Herms, Eilert. “Sakrament und Wort in der reformatorischen Theologie Luthers.” In Sakramente und Wort im Grund und Gegenstand des Glaubens. Edited by E. Herms and L. Zak, 1–49. Tübingen, Germany: Mohr, 2011.Find this resource:
Holm, Bo Kristian. “Zur Funktion der Lehre bei Luther. Die Lehre als rettendes Gedankenbild gegen Sünde, Tod und Teufel.” KuD 51 (2005): 17–32.Find this resource:
Holm, Bo Kristian. “Der Trost kommt vom Sehen—zu Katechismussystematik und Lehrbegriff.” In Denkraum Katechismus, Festgabe für Oswald Bayer zum 70. Geburtstag. J. von Lüpke und E. Thaidigsmann (hg.), 109–124. Tübingen, Germany: Mohr, 2009.Find this resource:
Laube, Martin. “Die Unterscheidung von öffentlicher und privater Religion bei Johann Salomo Semler. Zur neuzeittheoretischen Relevanz einer christentumstheoretischen Reflexionsfigur.” ZNThG 11 (2004): 1–23.Find this resource:
Lohse, Bernhard. Luthers Theologie in ihrer historischen Entwicklung und in ihrem systematischen Zusammenhang, 223ff, 235ff, 249ff. Göttingen, Germany: Vandenhoeck & Rupprecht, 1995.Find this resource:
Mahlmann, Theodor. “Zur Geschichte der Formel ‘Articulus stantis et cadentis ecclesiae’.” LuThK 17 (1993): 175–186.Find this resource:
Mahlmann, Theodor. “Doctrina im Verständnis nachreformatorischer lutherischer Theologen.” In Vera doctrina. Zur Begriffsgeschichte der Lehre von Augustinus bis Descartes. L’idée de doctrine d’Augustin à Descartes. Edited by Ph. Büttgen et al., 199–264. Wiesbaden, Germany: Harrassowitz, 2009.Find this resource:
Martikainen, Eeva, Doctrina. Studien zu Luthers Begriff der Lehre/Eeva Martikainen, 102 S. Helsinki: Luther-Agricola-Ges., 1992 (Schriften der Luther-Agricola-Gesellschaft; 26).Find this resource:
Nüssel, Friederike. “Bund und Versöhnung. Zur Begründung der Dogmatik bei Johann Franz Buddeus.” FSÖTh 95 (1996).Find this resource:
Saarinen, Risto. “Reclaiming the sentences: A linguistic loci approach to doctrine.” NZSTh 54 (2011): 1–22.Find this resource:
Schwarz, Reinhard. “Gott ist Mensch. Zur Lehre von der Person Christi bei den Ockhamisten und bei Luther.” ZThK 69 (1966): 289–351.Find this resource:
Stegmann, Andreas. “‘evangelium pure docetur.’ Beobachtungen zum Verhältnis von Lehre und Predigt bei Luther und Melanchthon sowie im Luthertum des 16 und 17. Jahrhunderts.” In Lutherjahrbuch 81, 249–302. Göttingen, Germany: Vandenhoeck & Rupprecht, 2014.Find this resource:
Wallmann, Johannes. Der Theologiebegriff bei Johann Gerhard und Georg Calixt. BHTh 30, 1961.Find this resource:
Wiedenroth, Ulrich. Krypsis und Kenosis. Studien zu Thema und Genese der Tübinger Christologie im 17. Jahrhunderts. BHTh, 162, 2011.Find this resource:
(1.) Cf. Mahlmann, Doctrina, 199–264; Wallmann, Theologiebegriff, 39–41.
(2.) Cf. Ahlers, Theologie und Religion; Laube, Die Unterscheidung von öffentlicher und privater Religion bei Johann Salomo Semler, 1–23.
(3.) Cf. Stegmann, evangelium pure docetur, 249–302.
(4.) Cf. Wallmann, Theologiebegriff, 39f.
(5.) LW 31:12.
(6.) LW 31:39, Thesis 1.
(7.) LW 31:40, Thesis 19.
(8.) LW 31:40, Thesis 20.
(9.) WA 34/I:515, 4–10.
(10.) WA 7:502, 34f.
(11.) Cf. Beutel, Lutherhandbuch, 361.
(12.) WA 10/I.1:520, 19–23 (translation FN).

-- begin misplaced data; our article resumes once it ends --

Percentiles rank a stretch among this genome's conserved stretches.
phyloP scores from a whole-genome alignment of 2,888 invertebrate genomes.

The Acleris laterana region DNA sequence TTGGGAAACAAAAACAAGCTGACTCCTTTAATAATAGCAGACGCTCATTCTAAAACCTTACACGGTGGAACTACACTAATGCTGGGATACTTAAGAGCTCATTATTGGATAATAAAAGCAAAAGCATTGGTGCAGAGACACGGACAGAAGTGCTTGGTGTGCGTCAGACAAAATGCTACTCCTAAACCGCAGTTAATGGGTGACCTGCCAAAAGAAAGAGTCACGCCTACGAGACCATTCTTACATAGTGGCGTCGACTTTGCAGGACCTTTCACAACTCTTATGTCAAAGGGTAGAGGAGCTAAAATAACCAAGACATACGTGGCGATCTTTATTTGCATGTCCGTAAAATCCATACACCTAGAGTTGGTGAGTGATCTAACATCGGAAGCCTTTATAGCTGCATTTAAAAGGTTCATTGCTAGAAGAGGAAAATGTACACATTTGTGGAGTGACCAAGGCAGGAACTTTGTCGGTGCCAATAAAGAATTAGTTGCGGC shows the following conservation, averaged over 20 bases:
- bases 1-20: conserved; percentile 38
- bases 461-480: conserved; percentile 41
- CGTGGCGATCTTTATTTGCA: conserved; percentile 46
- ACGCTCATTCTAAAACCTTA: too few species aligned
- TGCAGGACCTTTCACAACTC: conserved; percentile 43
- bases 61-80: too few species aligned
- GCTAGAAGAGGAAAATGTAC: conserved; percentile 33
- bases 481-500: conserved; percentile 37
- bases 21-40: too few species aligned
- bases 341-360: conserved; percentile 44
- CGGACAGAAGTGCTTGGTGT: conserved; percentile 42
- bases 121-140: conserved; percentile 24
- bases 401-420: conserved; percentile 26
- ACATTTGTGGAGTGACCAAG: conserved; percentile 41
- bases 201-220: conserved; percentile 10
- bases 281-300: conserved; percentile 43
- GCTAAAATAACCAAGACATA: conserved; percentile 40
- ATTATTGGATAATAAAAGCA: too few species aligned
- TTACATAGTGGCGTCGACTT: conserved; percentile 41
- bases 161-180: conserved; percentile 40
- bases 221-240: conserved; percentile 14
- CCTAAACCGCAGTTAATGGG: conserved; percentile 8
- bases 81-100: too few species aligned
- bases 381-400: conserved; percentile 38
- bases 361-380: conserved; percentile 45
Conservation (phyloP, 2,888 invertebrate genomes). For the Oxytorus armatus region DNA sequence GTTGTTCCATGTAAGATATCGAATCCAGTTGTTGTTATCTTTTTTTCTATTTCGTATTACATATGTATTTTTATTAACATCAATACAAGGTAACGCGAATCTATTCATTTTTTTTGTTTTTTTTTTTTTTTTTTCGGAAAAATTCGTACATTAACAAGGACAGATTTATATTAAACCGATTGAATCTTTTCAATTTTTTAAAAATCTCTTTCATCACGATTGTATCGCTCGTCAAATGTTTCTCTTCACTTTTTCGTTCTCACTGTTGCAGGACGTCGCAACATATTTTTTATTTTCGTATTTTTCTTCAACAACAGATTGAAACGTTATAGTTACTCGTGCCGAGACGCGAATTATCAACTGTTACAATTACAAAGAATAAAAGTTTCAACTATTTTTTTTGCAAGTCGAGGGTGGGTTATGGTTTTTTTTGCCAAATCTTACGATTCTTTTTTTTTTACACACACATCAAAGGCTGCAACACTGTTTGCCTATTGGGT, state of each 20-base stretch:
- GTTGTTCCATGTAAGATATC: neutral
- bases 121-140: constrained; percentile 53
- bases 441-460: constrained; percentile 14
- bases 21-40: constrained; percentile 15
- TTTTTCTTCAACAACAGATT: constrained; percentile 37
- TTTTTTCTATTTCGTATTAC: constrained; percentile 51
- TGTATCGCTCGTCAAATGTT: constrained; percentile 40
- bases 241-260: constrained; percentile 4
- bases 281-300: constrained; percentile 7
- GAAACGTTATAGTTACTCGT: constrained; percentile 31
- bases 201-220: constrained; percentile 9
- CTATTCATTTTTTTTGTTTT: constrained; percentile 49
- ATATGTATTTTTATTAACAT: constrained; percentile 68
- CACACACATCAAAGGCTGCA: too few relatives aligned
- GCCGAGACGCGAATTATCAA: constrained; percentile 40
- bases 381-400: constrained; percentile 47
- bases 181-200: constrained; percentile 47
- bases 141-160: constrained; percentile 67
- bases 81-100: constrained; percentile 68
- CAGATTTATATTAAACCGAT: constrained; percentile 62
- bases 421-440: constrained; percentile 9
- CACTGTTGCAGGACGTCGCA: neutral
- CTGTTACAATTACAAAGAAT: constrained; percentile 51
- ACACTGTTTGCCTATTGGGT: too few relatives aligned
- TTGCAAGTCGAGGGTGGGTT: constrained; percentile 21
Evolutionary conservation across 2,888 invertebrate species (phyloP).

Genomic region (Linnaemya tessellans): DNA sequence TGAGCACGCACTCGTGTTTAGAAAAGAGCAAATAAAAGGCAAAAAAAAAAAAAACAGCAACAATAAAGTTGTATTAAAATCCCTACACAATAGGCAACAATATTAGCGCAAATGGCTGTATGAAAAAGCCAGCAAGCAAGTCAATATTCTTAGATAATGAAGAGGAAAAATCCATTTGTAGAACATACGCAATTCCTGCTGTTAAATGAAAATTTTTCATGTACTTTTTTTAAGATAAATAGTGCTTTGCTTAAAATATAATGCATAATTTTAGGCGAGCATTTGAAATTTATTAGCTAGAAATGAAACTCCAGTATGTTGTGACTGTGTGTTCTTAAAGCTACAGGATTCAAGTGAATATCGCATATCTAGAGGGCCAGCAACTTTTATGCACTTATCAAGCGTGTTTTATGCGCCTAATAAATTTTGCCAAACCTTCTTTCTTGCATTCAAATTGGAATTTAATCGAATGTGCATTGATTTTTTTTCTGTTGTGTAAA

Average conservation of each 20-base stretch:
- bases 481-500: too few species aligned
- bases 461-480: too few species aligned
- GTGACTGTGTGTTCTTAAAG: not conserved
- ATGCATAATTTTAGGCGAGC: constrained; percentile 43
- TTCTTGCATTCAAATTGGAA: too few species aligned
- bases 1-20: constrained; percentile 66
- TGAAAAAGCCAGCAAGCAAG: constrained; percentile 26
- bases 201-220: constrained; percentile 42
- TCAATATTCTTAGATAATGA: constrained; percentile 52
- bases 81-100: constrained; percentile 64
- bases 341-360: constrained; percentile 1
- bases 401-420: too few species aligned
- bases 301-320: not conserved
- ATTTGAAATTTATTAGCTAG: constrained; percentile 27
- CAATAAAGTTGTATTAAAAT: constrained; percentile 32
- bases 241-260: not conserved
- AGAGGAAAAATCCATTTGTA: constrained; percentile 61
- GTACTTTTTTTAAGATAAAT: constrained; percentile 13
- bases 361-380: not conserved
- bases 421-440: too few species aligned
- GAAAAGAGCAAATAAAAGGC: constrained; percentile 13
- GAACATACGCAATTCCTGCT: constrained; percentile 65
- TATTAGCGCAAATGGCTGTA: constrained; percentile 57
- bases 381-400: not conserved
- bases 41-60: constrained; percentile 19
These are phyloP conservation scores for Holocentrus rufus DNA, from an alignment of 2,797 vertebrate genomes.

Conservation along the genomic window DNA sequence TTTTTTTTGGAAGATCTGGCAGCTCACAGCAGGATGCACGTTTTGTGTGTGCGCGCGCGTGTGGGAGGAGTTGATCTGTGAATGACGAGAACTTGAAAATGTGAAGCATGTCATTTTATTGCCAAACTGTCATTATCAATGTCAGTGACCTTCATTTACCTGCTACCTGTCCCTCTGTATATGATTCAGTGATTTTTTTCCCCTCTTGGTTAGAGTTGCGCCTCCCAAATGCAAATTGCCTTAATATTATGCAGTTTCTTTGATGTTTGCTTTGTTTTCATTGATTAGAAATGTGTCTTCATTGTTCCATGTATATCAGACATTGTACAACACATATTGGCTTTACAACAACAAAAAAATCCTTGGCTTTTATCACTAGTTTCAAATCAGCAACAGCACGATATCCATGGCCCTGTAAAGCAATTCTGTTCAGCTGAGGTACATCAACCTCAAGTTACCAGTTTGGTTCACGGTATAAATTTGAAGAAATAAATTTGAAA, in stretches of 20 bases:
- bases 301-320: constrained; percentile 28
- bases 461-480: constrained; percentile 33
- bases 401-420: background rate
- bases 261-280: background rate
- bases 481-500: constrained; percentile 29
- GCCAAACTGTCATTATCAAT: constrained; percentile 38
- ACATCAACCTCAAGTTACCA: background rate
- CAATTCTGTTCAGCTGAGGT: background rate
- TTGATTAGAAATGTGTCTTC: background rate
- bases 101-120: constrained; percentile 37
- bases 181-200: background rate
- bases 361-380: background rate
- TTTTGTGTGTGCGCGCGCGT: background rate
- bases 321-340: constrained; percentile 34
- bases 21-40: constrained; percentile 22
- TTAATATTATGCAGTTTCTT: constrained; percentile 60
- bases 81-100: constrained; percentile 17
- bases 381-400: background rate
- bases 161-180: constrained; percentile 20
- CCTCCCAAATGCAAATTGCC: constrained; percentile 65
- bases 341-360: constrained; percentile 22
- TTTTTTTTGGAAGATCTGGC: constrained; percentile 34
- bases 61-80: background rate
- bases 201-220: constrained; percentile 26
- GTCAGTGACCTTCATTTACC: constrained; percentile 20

(13.) WA 40/II:250, 3: “Evangelium es doctrina de filio dei.”
(14.) LW 12:46.
(15.) WA 40/I:91, 9.
(16.) WA 41:582.
(17.) Large Catechism, Apostle’s Creed, 63ff.
(18.) WA 40/I:93, 23f.
(19.) WA 31/I:345, 1.
(20.) LW 23:224.
(21.) LW 42:105f.
(22.) LW 37:161.
(23.) LW 37:218f.
(24.) LW 41:103f.
(25.) Cf. Schwarz, Gott ist Mensch, 289–351; Baur, Ubiquität, 186–301.
(26.) Cf. Article VIII of the Formula of Concord. For the Lutheran discussions, cf. Baur, Abendmahlslehre und Christologie, 145–163. For the development of the Formula of Concord and the Christological debate between Gießen and Tübingen 1619–1624, cf. Wiedenroth, Krypsis und Kenosis.
(27.) LW 27:87.
(28.) Cf. Beutel, Lutherhandbuch, 362 (translation FN); see also 362: the Word of God is “Ort und Inbegriff der ganzen, ungeteilten Gegenwart Gottes” (with reference to WA 16:491, 5).
(29.) LW 42:57f.
(30.) Cf. Holm, Lehre, 20.
(31.) LW 37:219.
(32.) WA 40/III:184, 36: “Doctrinam Evangelii proprie esse doctrinam salutis et consolationis.”
(33.) LW 42:57f.
(34.) Cf. Stegmann, evangelium pure docetur, 253–257.
(35.) Cf. the first paragraph of the introduction to the Large Catechism.
(36.) For Luther’s understanding of the role of parents, cf. WA 16, 491, 20–32: “Denn man mus zwey ding an den eltern sehen,  Zum ersten, das sie fleisch und blut sind, Zum andern das kleinod, das Gott an  die eltern gehengt hat, nemlich sein wort, denn er hat sie also ynn sein wort  gefasset wie ynn eine monstrantz und sie bekleyd mit seinem willen, So mus  man die eltern nu ansehen als die das wort und den willen Gottes tragen … Aber da ist das rechte  lebendig heiligthumb ynn Vater und mutter, Denn GOTT hat da sein wort  hyn gelegt, darynn die gantze Goettliche majestet ist, und ist also sein Goettlicher  wille, das man sie ehren soll, Daruemb man ja nicht sie alleine nach fleisch  und blut soll messen, sondern nach dem wort Gottes.”
(37.) Large Catechism, introduction, 16.
(40.) WA 40/II:47, 3f (translation FN).
(41.) WA 54:158, 28: “Rund und rein gantz und alles gegleubt, oder nichts gegleubt.”
(42.) WA 40/II:48, 23f.
(43.) Cf. Baur, TRE, 95, 503, 6–13.
(44.) WA 40/I:169, 22–26.
(46.) WA 39/I:205, 3f, 9.
(47.) Cf. Mahlmann, Zur Geschichte der Formel “Articulus stantis et cadentis ecclesiae,” 175–186.
(48.) WA 24:18, 26f.
(49.) JDDJ, n. 18.
(50.) LW 39:301–314.
(51.) Cf. Ebeling, Leben und Lehre, 19f.
(52.) WA 1:72, 16–24, n. 135.
(53.) WA 18:655, 10.
(54.) WA 30:308, 23–25.
(55.) Stegmann, evangelium pure docetur, 253–258.
(57.) Cf. the detailed study of Wiedenroth, Krypsis und Kenosis. Studien zu Thema und Genese der Tübinger Christologie im 17. Jahrhundert, BhTh 162 (Tübingen, Germany, 2011).
(58.) One of the most prominent examples is the monograph of Eberhard Jüngel, Gott als Geheimnis der Welt. Zur Begründung der Theologie des Gekreuzigten im Streit zwischen Theismus und Atheismus, 8th ed. (Tübingen, Germany: Mohr, 2010).